An active convective string of days, beginning today, will manifest flash flooding risks and concerns across the Southwest, Great Basin, and Intermountain West.
Mid-level remnants, from what was Hurricane Kay last week, embedded within a trough has lingered off Southwest California. This mid-level trough, seen below via ECMWF z500mb relative vorticity, will transition from a closed low, to an open broad wave. As this trough propagates eastward and opens, lobes of vorticity – or embedded shortwaves – will advect and rotate through the trough axis. A combination of height falls via approaching long wave trough, positive vorticity advection via shortwaves, and low-mid level tropical moisture advection from the Eastern Pacific, will facilitate convection and organized flash flooding for areas especially susceptible areas (i.e. areas downstream of higher terrain, adjacent to rivers/streams, and burn scars).
In conjunction with a favorable dynamic evolution, a kinematic component to this synoptic setup will help exacerbate via upper-level jet support. An approaching exit region of the STJ (sub-tropical jet) – more specifically the left-exit region, will support enhance divergence, causing surface pressure falls and enhanced convergence. This simply allows for an environment auspicious for sustained convection, thunderstorms given a destabilizing environment with several hundred joules of CAPE, and training convection/cells.
Higher values of PWAT’s can be traced from the Eastern Pacific and Gulf of California, as a result of the counterclockwise flow surrounding the remnants of Kay and synoptic pattern, as moisture is siphoned in between the long-wave trough and mid-level ridge across the Deep South. PWAT’s exceeding ~ .75” for this area, is actually a few standard deviations above normal from a climatological perspective, which is another reason for flooding concerns.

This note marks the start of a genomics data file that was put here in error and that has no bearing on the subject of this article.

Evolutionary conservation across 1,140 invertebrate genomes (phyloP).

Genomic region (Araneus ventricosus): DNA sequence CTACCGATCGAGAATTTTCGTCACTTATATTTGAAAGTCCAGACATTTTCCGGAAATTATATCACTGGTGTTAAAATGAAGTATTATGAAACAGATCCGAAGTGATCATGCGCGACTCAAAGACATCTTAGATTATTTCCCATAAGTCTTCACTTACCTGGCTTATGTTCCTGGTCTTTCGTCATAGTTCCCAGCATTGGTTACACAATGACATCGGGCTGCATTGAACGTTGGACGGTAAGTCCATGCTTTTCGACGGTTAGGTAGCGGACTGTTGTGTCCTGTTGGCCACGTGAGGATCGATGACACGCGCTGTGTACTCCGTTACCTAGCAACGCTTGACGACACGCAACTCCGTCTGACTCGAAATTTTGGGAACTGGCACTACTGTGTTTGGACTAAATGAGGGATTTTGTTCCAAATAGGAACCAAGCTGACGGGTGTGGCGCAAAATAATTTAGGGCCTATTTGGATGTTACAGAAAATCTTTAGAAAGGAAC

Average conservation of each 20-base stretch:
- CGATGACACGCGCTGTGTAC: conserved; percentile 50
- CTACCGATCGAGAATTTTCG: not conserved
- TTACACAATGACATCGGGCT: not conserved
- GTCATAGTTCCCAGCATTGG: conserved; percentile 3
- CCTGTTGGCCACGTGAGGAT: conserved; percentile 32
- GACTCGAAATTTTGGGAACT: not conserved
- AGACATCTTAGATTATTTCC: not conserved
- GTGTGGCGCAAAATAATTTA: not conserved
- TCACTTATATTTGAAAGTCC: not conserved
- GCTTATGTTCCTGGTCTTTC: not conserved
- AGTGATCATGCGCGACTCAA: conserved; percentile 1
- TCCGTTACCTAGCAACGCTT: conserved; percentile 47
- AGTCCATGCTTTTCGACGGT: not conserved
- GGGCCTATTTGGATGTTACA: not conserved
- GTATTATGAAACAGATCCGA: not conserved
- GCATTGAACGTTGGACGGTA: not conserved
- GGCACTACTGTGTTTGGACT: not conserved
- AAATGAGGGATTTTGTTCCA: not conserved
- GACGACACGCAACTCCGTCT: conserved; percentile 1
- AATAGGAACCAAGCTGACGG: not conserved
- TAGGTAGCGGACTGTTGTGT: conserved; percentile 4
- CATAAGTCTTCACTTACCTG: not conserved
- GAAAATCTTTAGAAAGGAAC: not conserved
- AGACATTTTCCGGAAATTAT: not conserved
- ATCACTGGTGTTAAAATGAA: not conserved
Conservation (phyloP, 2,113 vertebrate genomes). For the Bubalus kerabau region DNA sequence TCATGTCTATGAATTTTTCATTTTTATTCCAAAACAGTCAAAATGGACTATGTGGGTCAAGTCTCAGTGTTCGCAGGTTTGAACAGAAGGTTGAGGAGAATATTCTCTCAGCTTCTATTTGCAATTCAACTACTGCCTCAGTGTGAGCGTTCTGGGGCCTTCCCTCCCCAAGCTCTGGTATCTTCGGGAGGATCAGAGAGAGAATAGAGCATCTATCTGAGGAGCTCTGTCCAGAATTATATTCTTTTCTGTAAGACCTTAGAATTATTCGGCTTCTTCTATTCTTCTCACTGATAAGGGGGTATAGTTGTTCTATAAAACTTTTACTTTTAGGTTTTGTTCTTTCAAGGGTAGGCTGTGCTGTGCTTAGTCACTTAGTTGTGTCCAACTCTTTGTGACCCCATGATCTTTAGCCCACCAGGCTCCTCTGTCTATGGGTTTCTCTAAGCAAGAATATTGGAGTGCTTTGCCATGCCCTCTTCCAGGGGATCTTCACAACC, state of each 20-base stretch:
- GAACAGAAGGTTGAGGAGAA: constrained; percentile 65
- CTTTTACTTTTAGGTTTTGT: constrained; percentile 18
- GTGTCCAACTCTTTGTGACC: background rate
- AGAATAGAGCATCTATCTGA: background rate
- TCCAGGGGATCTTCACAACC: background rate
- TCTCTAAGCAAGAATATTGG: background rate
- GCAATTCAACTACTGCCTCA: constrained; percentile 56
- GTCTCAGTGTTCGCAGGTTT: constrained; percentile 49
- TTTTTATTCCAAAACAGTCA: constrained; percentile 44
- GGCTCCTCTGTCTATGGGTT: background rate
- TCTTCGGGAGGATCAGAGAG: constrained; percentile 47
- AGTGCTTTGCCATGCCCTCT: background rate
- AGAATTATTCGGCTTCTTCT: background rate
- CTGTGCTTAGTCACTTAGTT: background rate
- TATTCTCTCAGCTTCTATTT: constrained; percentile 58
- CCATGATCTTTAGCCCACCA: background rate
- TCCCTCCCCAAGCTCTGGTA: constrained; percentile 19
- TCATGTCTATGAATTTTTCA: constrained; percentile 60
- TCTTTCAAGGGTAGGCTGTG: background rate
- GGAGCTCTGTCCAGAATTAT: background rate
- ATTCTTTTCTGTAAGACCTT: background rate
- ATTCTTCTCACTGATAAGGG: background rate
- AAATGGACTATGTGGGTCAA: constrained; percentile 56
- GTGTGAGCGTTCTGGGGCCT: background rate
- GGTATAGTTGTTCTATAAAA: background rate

In totality, expect these areas to see over an inch in rainfall. While it may poise as underwhelming, it’s the mere fact that localized areas could see heavy rainfall of over an inch/hr, leading to flooding concerns especially from strong thunderstorms and training storms given the overall weak steering flow.
In terms of where the greatest probability of flash flooding, looks to occur across Central & Northeast NV and Central/Northern UT, down into NW AZ. Verbatim the ‘EW index’ – an index used to quantify how unusual a weather event may be for a region, these areas have values near or greater than 0.6. This means it’s closer to the unusual aspect of precipitation from a climatological perspective for this time of year.
Fortunately, by Thursday, expect drier air will filter in and last for a few days. Now, looking ahead toward next week, there is a chance that yet another influx of moisture could manifest depending upon how the state of the Eastern Pacific tropics unfolds, as yet another tropical cyclone appears to form this week. Will be watching the evolution closely!